NATO must retain Turkey as a member despite soaring tensions over Ankara's campaign for a controversial referendum, German Defence Minister Ursula von der Leyen said today.
Beyond Turkey's strategic importance, von der Leyen warned that rupturing ties could give the democratic Turkish opposition to President Recep Tayyip Erdogan the sense the West was leaving it in the lurch.
Von der Leyen, who has served as Chancellor Angela Merkel's defence chief since 2013, said that NATO provided a platform for the West to "discuss - sometimes heatedly - our convictions about democracy and open society".
She warned that allowing the current tensions with Ankara to lead to a permanent rupture would have a negative impact on Turkish society.
"We must not abandon the many Turks who don't want an expansion of the president's powers with the upcoming referendum," she said.
Ankara is locked in a dispute with several European countries which have sought to stop Turkish ministers from holding rallies on their soil ahead of the April referendum on expanding Erdogan's powers, leading the Turkish leader to rail against "Nazi practices".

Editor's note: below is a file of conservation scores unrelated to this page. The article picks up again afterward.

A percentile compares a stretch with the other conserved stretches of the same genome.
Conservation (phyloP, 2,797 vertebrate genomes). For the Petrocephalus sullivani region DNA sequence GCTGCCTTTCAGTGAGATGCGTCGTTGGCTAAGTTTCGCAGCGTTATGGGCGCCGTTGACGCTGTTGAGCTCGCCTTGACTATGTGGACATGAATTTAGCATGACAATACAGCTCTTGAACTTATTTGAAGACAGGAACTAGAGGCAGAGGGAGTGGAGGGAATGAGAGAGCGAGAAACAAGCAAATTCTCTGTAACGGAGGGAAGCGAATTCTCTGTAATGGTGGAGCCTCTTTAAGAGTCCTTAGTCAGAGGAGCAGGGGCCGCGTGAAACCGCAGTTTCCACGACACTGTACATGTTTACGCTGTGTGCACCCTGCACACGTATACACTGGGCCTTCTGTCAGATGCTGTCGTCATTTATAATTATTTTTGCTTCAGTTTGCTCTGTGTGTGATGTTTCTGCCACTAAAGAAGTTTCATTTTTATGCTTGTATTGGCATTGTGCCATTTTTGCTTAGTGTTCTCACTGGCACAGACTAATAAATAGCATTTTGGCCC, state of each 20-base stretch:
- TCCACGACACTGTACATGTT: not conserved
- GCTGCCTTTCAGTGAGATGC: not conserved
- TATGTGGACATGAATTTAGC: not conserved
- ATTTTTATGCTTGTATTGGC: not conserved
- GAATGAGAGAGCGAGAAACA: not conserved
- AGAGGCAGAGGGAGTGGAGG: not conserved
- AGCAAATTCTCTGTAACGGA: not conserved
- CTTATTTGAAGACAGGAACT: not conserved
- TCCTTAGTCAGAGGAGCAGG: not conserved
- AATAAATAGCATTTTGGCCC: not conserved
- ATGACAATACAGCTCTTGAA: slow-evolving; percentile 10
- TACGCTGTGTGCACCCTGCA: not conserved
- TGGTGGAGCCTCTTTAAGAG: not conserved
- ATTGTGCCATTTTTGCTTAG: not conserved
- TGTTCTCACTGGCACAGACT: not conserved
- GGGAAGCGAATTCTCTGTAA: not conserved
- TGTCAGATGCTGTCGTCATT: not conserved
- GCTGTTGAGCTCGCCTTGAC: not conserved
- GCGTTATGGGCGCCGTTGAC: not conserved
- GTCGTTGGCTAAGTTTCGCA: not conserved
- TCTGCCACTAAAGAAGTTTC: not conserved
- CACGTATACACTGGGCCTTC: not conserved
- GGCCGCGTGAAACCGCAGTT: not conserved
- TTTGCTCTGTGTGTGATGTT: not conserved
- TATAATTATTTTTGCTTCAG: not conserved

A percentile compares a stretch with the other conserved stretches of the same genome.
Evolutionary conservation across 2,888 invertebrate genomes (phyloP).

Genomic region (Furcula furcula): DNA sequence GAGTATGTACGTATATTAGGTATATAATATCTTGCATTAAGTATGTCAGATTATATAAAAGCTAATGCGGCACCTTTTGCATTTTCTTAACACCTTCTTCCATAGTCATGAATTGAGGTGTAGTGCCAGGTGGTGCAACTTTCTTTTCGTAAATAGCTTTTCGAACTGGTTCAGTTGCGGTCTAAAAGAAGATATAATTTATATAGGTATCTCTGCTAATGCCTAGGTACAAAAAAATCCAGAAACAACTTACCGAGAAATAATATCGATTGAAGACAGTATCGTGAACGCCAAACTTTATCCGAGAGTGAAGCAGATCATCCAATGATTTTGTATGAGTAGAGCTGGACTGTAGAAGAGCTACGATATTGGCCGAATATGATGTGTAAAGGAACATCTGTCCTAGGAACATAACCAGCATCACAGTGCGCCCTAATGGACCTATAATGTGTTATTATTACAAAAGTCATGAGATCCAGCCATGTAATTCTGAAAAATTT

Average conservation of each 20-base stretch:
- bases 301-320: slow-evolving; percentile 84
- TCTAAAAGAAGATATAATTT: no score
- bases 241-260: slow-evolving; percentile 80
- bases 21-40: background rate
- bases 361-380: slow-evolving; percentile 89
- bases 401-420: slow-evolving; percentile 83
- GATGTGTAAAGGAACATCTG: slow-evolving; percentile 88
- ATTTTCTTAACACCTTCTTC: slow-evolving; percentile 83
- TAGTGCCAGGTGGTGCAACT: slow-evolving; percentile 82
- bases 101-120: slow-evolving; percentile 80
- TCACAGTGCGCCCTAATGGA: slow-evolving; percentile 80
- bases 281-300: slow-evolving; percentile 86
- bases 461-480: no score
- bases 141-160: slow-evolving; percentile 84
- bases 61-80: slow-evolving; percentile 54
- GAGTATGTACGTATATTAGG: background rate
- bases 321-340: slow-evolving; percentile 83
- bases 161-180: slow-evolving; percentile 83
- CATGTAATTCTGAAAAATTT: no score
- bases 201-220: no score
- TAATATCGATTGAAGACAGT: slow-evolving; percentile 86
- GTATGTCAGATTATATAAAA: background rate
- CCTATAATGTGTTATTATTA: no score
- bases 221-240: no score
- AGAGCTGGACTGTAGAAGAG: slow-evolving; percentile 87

German Interior Minister Thomas de Maiziere yesterday said Ankara was playing the victim with its broadsides against NATO allies to galvanise support ahead of the referendum.
Amid the tension, Florian Hahn, a politician from Merkel's Bavarian allies the CSU, called on Berlin to withdraw its troops stationed at Turkey's Incirlik air base.
Von der Leyen rejected the call, saying the soldiers were not in Incirlik to protect Turkey but as part of the international coalition against the Islamic State group "which is entering a decisive phase in Raqa and Mosul".
"It would weaken us and would not be a smart decision".
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